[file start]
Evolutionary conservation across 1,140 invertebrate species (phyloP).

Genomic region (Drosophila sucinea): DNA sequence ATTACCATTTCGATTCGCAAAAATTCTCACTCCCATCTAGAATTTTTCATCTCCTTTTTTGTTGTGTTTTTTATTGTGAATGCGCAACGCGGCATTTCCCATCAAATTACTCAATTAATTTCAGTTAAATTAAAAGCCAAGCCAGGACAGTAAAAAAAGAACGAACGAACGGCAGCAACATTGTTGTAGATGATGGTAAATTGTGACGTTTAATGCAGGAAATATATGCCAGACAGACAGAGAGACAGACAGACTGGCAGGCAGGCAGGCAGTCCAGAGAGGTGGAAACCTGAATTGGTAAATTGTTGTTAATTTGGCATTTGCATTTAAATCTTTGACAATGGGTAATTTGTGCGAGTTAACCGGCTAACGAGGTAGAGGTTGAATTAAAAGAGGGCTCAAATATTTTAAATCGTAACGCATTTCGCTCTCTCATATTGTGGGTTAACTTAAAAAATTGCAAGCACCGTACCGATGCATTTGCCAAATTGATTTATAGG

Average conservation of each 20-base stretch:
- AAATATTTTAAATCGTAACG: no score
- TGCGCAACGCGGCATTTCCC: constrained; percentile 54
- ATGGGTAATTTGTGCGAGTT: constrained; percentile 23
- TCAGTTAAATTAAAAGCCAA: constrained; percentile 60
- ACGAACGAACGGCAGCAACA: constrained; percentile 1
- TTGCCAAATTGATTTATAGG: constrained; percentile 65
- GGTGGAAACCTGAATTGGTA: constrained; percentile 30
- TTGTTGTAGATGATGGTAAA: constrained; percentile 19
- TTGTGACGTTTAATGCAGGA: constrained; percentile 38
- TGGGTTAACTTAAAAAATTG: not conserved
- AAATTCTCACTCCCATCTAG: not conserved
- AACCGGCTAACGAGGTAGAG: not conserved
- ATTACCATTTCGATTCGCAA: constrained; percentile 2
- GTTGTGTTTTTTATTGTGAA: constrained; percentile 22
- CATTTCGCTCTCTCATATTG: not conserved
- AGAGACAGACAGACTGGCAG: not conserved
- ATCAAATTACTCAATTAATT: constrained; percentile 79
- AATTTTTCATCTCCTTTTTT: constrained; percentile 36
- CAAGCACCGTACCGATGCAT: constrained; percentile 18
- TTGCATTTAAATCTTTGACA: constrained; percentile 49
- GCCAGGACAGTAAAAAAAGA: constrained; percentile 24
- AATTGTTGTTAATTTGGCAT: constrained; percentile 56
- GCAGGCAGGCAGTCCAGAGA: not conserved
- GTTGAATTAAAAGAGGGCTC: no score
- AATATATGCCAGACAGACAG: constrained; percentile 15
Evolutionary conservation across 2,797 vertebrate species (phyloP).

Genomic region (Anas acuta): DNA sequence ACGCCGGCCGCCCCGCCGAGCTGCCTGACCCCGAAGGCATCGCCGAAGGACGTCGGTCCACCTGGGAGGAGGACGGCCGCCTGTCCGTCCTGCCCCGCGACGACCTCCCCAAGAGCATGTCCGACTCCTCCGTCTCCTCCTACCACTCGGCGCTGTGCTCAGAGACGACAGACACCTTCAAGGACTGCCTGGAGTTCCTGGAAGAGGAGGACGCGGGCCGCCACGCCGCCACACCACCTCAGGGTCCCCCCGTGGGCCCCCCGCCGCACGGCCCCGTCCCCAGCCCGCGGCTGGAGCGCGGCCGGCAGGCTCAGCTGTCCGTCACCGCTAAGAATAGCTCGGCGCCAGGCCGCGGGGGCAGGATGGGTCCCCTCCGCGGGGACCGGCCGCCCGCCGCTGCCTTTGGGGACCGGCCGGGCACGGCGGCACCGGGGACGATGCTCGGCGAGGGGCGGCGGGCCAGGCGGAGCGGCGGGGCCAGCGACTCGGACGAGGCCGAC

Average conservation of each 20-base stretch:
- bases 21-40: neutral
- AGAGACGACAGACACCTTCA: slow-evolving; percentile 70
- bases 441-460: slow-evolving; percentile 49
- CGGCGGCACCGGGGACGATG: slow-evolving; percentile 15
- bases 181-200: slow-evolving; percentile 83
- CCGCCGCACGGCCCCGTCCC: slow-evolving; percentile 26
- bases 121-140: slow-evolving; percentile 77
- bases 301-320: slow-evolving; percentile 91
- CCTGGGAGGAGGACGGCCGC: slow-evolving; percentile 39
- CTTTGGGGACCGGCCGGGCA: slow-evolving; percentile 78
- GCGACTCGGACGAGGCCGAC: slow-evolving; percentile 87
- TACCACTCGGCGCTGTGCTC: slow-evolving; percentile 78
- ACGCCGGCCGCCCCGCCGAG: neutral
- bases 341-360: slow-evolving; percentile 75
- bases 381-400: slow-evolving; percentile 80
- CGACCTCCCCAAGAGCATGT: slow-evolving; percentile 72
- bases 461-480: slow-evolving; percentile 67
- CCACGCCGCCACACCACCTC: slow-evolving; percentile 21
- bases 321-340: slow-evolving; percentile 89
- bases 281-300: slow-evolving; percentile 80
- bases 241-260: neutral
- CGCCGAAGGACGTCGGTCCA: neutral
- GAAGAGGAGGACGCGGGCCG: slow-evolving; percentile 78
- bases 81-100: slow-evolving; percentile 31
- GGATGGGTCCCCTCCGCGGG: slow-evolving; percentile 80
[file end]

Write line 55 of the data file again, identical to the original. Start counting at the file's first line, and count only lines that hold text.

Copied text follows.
- bases 81-100: slow-evolving; percentile 31